>> Okay, so now if you're playing tenor or
soprano, a B flat instrument,
here's a little faster blues for you.
It's a little bit more involved
harmonically, but the same rules apply.
I'm a big advocate of making sure that
you're not only following the changes, but
as you play making sure that every
chord that you're playing is,
well, as I'm thinking I was gonna say
that every chord that you play has to
be said hello too,
you wanna address that chord.
I know that as we improvise things, hey,
music is subjective, and
it's all artistic, right?
And so I keep hammering this point,
it's cool to break certain rules.
Like, of course,
leave certain chords out in uncertain
tunes, different kinds of things.
But you have to start at square one,
you have to know what you're
doing before you can start doing things
other than what's dictated on the paper.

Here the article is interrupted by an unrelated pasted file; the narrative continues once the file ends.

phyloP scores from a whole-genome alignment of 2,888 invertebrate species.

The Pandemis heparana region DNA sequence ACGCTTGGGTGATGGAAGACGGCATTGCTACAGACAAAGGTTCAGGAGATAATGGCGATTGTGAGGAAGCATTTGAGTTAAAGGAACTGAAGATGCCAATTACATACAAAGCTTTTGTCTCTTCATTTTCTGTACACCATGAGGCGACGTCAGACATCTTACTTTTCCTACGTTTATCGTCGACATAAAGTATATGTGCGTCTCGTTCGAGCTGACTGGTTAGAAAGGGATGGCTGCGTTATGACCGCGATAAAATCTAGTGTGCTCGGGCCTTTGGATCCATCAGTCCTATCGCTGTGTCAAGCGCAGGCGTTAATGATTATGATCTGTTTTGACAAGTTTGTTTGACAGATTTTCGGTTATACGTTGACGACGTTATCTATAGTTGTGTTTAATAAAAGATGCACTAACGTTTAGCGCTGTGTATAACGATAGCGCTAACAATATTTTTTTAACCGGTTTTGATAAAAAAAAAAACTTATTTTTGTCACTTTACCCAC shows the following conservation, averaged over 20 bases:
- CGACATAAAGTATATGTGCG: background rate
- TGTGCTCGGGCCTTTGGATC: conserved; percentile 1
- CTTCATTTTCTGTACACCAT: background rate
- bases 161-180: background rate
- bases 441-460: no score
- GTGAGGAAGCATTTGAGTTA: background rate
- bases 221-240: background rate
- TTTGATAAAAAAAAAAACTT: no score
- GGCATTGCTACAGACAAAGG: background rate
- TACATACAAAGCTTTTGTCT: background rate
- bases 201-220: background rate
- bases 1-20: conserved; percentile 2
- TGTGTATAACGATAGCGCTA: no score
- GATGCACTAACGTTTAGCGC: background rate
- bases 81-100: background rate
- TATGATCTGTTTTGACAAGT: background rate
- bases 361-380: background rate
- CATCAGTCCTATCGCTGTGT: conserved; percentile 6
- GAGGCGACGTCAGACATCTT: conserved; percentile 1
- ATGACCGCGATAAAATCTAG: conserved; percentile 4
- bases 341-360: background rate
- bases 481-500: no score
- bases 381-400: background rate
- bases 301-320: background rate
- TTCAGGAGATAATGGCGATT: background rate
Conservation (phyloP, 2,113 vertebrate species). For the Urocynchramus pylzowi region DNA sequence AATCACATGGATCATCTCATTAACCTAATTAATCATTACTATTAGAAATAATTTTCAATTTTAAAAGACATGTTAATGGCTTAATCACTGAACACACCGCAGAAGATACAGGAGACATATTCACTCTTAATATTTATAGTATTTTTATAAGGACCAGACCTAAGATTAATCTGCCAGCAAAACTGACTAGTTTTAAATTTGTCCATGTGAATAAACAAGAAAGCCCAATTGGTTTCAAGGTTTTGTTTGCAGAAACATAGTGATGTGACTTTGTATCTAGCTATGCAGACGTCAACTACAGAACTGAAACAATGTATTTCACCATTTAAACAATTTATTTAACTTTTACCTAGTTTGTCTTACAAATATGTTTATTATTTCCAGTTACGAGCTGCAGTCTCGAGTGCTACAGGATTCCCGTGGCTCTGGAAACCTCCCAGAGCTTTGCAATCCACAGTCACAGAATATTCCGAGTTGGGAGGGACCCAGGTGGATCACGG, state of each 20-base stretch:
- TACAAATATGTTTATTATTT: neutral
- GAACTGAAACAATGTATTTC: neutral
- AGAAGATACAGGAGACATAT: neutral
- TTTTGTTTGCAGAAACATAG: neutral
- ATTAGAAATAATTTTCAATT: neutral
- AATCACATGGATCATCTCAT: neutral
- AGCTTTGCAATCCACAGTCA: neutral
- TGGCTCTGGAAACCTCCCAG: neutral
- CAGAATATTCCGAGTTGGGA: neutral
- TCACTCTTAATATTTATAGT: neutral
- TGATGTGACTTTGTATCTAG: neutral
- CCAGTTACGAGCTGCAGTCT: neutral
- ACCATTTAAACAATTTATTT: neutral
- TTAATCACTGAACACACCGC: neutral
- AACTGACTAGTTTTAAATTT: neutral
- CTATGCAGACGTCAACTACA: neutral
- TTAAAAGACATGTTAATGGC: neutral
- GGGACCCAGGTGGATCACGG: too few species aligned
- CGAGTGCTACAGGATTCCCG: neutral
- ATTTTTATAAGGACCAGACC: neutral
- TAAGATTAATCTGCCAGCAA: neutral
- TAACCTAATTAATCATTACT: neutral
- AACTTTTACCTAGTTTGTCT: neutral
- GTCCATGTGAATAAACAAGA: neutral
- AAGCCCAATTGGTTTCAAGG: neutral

So with that in mind,
I wanna play this track for you.
For us B-flat folks it's in the key of G.
So make sure you've got if you're reading
the changes on this blues make sure you've
got the B flat tenor and soprano saxophone
part and just do different things,
I'm gonna play, it's quite a few courses
so you've got a chance to really stretch
when you play it on your own and I'm
going to start out a little simpler and
maybe do other things and
have you check it out.
Like everything else,
I'd love to hear you play over this.
There's a lot you can do and
I don't want to say there's a lot you
shouldn't do but you know what I'm saying.
Again, we want to walk before we run.
We wanna make sure we're really
locked into the changes before
we get too far afield.
Okay, so here's me, [LAUGH] ready playing
a solo on my tenor over this track.
The PDF is called Blues.
Solo changes for advanced track.
So make sure you have the right track up
so this ones a bit quicker so here we go.